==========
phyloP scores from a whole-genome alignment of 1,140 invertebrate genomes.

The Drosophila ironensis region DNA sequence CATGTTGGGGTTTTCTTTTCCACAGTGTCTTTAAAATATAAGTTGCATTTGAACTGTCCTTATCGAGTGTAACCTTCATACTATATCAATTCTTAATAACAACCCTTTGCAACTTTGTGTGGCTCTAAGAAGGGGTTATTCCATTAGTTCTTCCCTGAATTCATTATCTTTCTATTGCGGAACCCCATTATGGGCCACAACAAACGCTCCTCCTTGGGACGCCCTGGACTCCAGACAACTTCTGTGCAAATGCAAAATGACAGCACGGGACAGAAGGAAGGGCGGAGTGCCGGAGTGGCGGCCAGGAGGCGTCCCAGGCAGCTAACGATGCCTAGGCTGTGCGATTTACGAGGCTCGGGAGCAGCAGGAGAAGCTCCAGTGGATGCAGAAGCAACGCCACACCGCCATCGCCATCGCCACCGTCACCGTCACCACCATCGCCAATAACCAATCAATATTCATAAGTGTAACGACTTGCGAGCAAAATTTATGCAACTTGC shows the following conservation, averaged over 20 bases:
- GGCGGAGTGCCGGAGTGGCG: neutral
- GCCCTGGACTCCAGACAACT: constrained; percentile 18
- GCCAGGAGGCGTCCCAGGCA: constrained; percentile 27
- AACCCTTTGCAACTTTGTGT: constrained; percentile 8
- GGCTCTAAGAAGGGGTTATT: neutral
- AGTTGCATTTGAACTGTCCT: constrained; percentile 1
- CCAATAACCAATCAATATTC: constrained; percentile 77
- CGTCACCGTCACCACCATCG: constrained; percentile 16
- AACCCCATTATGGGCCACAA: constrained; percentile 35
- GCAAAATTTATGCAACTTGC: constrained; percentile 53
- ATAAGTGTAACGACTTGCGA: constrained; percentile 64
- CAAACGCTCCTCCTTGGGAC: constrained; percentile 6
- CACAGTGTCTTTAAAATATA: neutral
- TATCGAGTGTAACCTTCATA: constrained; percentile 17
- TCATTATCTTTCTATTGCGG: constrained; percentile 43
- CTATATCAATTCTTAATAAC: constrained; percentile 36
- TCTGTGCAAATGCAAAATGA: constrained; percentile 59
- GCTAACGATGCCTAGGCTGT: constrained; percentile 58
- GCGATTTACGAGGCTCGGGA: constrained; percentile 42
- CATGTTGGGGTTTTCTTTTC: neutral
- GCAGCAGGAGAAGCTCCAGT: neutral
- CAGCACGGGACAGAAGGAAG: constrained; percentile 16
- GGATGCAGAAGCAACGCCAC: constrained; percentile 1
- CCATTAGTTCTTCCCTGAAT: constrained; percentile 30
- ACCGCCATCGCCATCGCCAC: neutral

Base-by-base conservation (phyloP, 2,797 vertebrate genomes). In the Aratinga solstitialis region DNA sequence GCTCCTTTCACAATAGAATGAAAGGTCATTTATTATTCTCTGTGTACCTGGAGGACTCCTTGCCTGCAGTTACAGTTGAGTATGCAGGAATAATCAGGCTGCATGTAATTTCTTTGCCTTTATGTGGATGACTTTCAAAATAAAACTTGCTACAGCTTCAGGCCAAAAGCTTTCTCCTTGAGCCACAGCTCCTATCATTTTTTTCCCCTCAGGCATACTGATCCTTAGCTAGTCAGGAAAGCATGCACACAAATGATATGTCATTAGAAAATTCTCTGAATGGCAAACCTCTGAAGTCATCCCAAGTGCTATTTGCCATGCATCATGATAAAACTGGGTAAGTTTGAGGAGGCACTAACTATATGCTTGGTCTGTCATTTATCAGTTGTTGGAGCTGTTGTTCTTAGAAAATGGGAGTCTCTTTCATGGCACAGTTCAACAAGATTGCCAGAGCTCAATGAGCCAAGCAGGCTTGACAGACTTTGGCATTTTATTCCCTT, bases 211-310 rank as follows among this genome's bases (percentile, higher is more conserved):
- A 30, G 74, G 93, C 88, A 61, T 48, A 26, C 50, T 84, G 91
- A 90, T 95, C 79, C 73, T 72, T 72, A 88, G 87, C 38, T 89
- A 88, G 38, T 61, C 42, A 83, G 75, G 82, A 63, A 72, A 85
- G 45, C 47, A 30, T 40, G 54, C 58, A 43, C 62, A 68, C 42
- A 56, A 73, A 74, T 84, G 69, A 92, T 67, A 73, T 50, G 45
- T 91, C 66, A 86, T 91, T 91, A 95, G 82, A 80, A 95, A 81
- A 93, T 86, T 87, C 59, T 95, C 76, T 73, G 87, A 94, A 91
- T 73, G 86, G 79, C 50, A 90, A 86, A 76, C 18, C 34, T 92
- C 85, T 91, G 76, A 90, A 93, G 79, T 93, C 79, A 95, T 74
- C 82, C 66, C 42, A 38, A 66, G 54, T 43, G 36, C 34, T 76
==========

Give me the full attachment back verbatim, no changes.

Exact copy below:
phyloP scores from a whole-genome alignment of 1,140 invertebrate genomes.

The Drosophila ironensis region DNA sequence CATGTTGGGGTTTTCTTTTCCACAGTGTCTTTAAAATATAAGTTGCATTTGAACTGTCCTTATCGAGTGTAACCTTCATACTATATCAATTCTTAATAACAACCCTTTGCAACTTTGTGTGGCTCTAAGAAGGGGTTATTCCATTAGTTCTTCCCTGAATTCATTATCTTTCTATTGCGGAACCCCATTATGGGCCACAACAAACGCTCCTCCTTGGGACGCCCTGGACTCCAGACAACTTCTGTGCAAATGCAAAATGACAGCACGGGACAGAAGGAAGGGCGGAGTGCCGGAGTGGCGGCCAGGAGGCGTCCCAGGCAGCTAACGATGCCTAGGCTGTGCGATTTACGAGGCTCGGGAGCAGCAGGAGAAGCTCCAGTGGATGCAGAAGCAACGCCACACCGCCATCGCCATCGCCACCGTCACCGTCACCACCATCGCCAATAACCAATCAATATTCATAAGTGTAACGACTTGCGAGCAAAATTTATGCAACTTGC shows the following conservation, averaged over 20 bases:
- GGCGGAGTGCCGGAGTGGCG: neutral
- GCCCTGGACTCCAGACAACT: constrained; percentile 18
- GCCAGGAGGCGTCCCAGGCA: constrained; percentile 27
- AACCCTTTGCAACTTTGTGT: constrained; percentile 8
- GGCTCTAAGAAGGGGTTATT: neutral
- AGTTGCATTTGAACTGTCCT: constrained; percentile 1
- CCAATAACCAATCAATATTC: constrained; percentile 77
- CGTCACCGTCACCACCATCG: constrained; percentile 16
- AACCCCATTATGGGCCACAA: constrained; percentile 35
- GCAAAATTTATGCAACTTGC: constrained; percentile 53
- ATAAGTGTAACGACTTGCGA: constrained; percentile 64
- CAAACGCTCCTCCTTGGGAC: constrained; percentile 6
- CACAGTGTCTTTAAAATATA: neutral
- TATCGAGTGTAACCTTCATA: constrained; percentile 17
- TCATTATCTTTCTATTGCGG: constrained; percentile 43
- CTATATCAATTCTTAATAAC: constrained; percentile 36
- TCTGTGCAAATGCAAAATGA: constrained; percentile 59
- GCTAACGATGCCTAGGCTGT: constrained; percentile 58
- GCGATTTACGAGGCTCGGGA: constrained; percentile 42
- CATGTTGGGGTTTTCTTTTC: neutral
- GCAGCAGGAGAAGCTCCAGT: neutral
- CAGCACGGGACAGAAGGAAG: constrained; percentile 16
- GGATGCAGAAGCAACGCCAC: constrained; percentile 1
- CCATTAGTTCTTCCCTGAAT: constrained; percentile 30
- ACCGCCATCGCCATCGCCAC: neutral

Base-by-base conservation (phyloP, 2,797 vertebrate genomes). In the Aratinga solstitialis region DNA sequence GCTCCTTTCACAATAGAATGAAAGGTCATTTATTATTCTCTGTGTACCTGGAGGACTCCTTGCCTGCAGTTACAGTTGAGTATGCAGGAATAATCAGGCTGCATGTAATTTCTTTGCCTTTATGTGGATGACTTTCAAAATAAAACTTGCTACAGCTTCAGGCCAAAAGCTTTCTCCTTGAGCCACAGCTCCTATCATTTTTTTCCCCTCAGGCATACTGATCCTTAGCTAGTCAGGAAAGCATGCACACAAATGATATGTCATTAGAAAATTCTCTGAATGGCAAACCTCTGAAGTCATCCCAAGTGCTATTTGCCATGCATCATGATAAAACTGGGTAAGTTTGAGGAGGCACTAACTATATGCTTGGTCTGTCATTTATCAGTTGTTGGAGCTGTTGTTCTTAGAAAATGGGAGTCTCTTTCATGGCACAGTTCAACAAGATTGCCAGAGCTCAATGAGCCAAGCAGGCTTGACAGACTTTGGCATTTTATTCCCTT, bases 211-310 rank as follows among this genome's bases (percentile, higher is more conserved):
- A 30, G 74, G 93, C 88, A 61, T 48, A 26, C 50, T 84, G 91
- A 90, T 95, C 79, C 73, T 72, T 72, A 88, G 87, C 38, T 89
- A 88, G 38, T 61, C 42, A 83, G 75, G 82, A 63, A 72, A 85
- G 45, C 47, A 30, T 40, G 54, C 58, A 43, C 62, A 68, C 42
- A 56, A 73, A 74, T 84, G 69, A 92, T 67, A 73, T 50, G 45
- T 91, C 66, A 86, T 91, T 91, A 95, G 82, A 80, A 95, A 81
- A 93, T 86, T 87, C 59, T 95, C 76, T 73, G 87, A 94, A 91
- T 73, G 86, G 79, C 50, A 90, A 86, A 76, C 18, C 34, T 92
- C 85, T 91, G 76, A 90, A 93, G 79, T 93, C 79, A 95, T 74
- C 82, C 66, C 42, A 38, A 66, G 54, T 43, G 36, C 34, T 76